The Eccentronic Research Council And Maxine Peake
, August 22nd, 2012 08:39
Throughout the 17th century, witch-hunt fever was spreading virulently through the UK. Remote communities, once infected, turned in upon themselves and burned up. The lousy fate of some of these women – usually traditional herbalists or healers – was only matched by the outlandishness of the claims made against them. In Bideford in 1682, Temperance Lloyd was accused of practicing witchcraft, with one specific charge referring to her "discourse" with the Devil who had adopted the shape of a black man. One of the many witnesses who testified against her was Anne Wakely, who claimed to have seen the black man/Satan, visit Lloyd as a magpie.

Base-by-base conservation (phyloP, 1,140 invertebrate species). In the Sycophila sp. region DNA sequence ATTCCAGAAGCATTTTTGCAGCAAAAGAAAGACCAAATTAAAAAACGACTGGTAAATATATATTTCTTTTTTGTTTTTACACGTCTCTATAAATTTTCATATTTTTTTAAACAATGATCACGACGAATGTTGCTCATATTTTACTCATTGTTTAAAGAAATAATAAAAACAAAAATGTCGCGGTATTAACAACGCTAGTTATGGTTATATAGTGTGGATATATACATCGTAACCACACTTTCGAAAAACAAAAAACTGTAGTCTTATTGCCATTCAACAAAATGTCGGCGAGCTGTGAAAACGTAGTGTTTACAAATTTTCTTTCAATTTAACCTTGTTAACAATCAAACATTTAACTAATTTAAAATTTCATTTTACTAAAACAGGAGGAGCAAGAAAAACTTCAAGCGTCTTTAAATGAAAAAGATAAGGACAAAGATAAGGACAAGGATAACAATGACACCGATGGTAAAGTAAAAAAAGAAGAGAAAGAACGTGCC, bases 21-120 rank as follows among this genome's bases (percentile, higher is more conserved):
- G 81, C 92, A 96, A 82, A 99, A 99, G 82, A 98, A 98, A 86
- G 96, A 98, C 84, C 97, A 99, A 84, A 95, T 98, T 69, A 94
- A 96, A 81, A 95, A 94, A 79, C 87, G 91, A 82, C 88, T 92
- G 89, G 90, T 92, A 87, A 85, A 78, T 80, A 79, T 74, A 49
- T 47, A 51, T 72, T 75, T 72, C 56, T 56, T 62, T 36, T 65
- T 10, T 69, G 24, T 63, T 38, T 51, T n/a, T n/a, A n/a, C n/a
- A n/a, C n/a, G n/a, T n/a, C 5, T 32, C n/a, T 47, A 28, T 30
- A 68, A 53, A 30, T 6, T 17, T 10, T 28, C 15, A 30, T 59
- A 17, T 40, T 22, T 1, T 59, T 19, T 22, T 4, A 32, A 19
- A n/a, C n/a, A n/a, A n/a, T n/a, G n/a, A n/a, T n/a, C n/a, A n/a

Witches, with their cunning ways, were often thought capable of transforming their appearance to disguise their true nature themselves, so perhaps it's apt that this album is not at all what it seems. On first glance, the cover art of 1612 Underture; the preponderance of vintage synths – patched to sound as if they're being played by men in white lab coats - and the subject matter (the Pendle Witch Trials) all point towards one thing: hauntology. But this excellent record on Manchester's Bird label isn't some generic late adopter's attempt to take on the Moon Wiring Club, rather a genuinely unhinged, unique and deliciously weird pop album. (The name of the band kind of gives the game away really. Eccentronic? Oh do behave.)